Professor fights University of Regina in court to unveil sources of oil and gas research money

A University of Regina professor is fighting through the courts to get the university to release information on funding for research, to understand how the fossil fuel industry is influencing public education.

Emily Eaton wants to know who's giving and getting research money into resource extraction

Emily Eaton, an associate professor at the University of Regina who studies the oil industry, is pursuing legal avenues to compel the University of Regina to provide details on who is giving money for research on resources, and who is receiving these grants. (CBC)

Emily Eaton thought she was making a straightforward request when she began looking into who was funding research at the University of Regina, to understand how fossil fuel industries influence public education. 

Instead, the university professor's question has become a battle through the courts, after the university refused to release who was giving research money and who was receiving it.

This month, Justice Meghan McCreary with the Court of Queen's Bench ruled against the university's application to have legal arguments presented confidentially.

"I just can't imagine what's in there that [the university] feels so compelled to withhold it from the public," said Eaton, an associate professor at the university's department of geography & environmental studies.

"I wasn't expecting to find anything particularly surprising or malicious in there. But now I'm curious about why they're going to such lengths to keep it from the public."

The University of Regina argued against releasing funding sources and who was receiving funding under an exemption of the FOIP Act, that allows it to protect research details. (CBC)

Eaton originally began by asking the university about keywords like oil and gas, carbon capture and climate change. She asked who was providing research money, which groups and research projects were getting the money and how much was being given.

The university found 255 records that were potentially responsive to her request, but cited the Freedom of Information and Privacy Act (FOIP) as a reason why it would only release the title of the research projects and the dollar amounts given.

"They said that they would deny me basically the people involved," she said, explaining this was a critical part of her query and to her, was contrary to notions of transparency in a public institution.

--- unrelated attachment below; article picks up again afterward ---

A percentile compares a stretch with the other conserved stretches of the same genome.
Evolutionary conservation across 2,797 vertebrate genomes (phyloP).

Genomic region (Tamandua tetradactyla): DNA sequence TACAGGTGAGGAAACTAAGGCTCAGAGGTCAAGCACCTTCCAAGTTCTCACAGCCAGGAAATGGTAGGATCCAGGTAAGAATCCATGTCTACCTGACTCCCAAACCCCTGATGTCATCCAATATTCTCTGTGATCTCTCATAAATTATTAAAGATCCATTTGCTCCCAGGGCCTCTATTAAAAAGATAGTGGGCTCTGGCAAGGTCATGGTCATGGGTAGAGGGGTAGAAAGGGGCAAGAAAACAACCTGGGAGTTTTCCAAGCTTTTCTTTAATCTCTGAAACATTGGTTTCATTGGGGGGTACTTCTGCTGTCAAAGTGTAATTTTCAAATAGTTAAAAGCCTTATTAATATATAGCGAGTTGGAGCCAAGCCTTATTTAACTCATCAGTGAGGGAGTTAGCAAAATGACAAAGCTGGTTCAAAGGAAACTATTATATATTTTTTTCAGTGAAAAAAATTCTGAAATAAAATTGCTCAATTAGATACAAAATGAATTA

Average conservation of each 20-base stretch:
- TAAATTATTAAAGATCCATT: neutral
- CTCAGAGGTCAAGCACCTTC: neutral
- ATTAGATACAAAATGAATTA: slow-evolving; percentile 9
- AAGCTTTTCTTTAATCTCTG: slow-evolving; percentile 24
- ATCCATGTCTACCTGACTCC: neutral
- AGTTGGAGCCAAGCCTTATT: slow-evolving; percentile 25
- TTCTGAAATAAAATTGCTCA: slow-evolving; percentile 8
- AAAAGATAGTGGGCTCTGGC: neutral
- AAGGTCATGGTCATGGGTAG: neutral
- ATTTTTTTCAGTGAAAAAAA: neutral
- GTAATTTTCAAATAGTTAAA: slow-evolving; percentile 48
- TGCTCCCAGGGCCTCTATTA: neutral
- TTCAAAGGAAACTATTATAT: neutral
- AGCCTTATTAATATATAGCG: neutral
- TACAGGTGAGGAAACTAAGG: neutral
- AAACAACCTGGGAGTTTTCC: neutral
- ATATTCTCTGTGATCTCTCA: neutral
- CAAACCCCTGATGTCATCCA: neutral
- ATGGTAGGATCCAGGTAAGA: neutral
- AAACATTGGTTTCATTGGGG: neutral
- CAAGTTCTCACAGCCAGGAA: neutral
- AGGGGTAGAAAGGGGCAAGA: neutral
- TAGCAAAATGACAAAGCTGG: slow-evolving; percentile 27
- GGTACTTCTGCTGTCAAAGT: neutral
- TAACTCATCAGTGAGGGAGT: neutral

Eaton is an associate professor in the department of geography and environmental studies at the University of Regina where she studies the political ecology of oil and the possibility of just transition. (Supplied/Emily Eaton)

'A big waste' of resources and time, says Eaton

Eaton launched a FOIP request in November 2017. The privacy commissioner would end up recommending the release of the records, but the university disagreed, arguing against the commissioner's interpretation of the act.

Eaton has gone through extensive fundraising to pursue her query through the courts, with a GoFundMe to cover legal costs.

"It's really unfortunate because obviously I feel like it's a big waste of everybody's resources and time," she said.

The university argued that releasing information on who was giving the money and who was getting the money were "details of academic research" that were exempt from the FOIP Act.

The university contended that to make its case that this FOIP exemption applied, it would have to disclose examples from the research.

The judge disagreed, writing it was possible to make legal arguments on the facts, without disclosing those facts.

Pictured are Emily Eaton, an associate professor at the University of Regina's Geography and Environmental Studies department, and her legal counsel, Daniel LeBlanc. (Sean Tucker/Twitter)

The parties now must schedule a hearing date on the appeal, which will be held in open court.

I think that the public has a right to know these very most bare-minimum pieces of information about the research.- Emily Eaton, University of Regina professor

The university responded to a request for comment on the judge's decision with a statement, saying it appreciated the consideration given to its application, and respected McCreary's decision.

"We look forward to presenting our position on this matter in open court when the hearing takes place."

Eaton said she was pleased that the case will be heard in open court.

"If a private company wants to do its own research in its own private labs it can do whatever it wants and it needn't be subject to public scrutiny," she said.

"But because the research is being done in a public institution, I think that the public has a right to know these very most bare-minimum pieces of information about the research."


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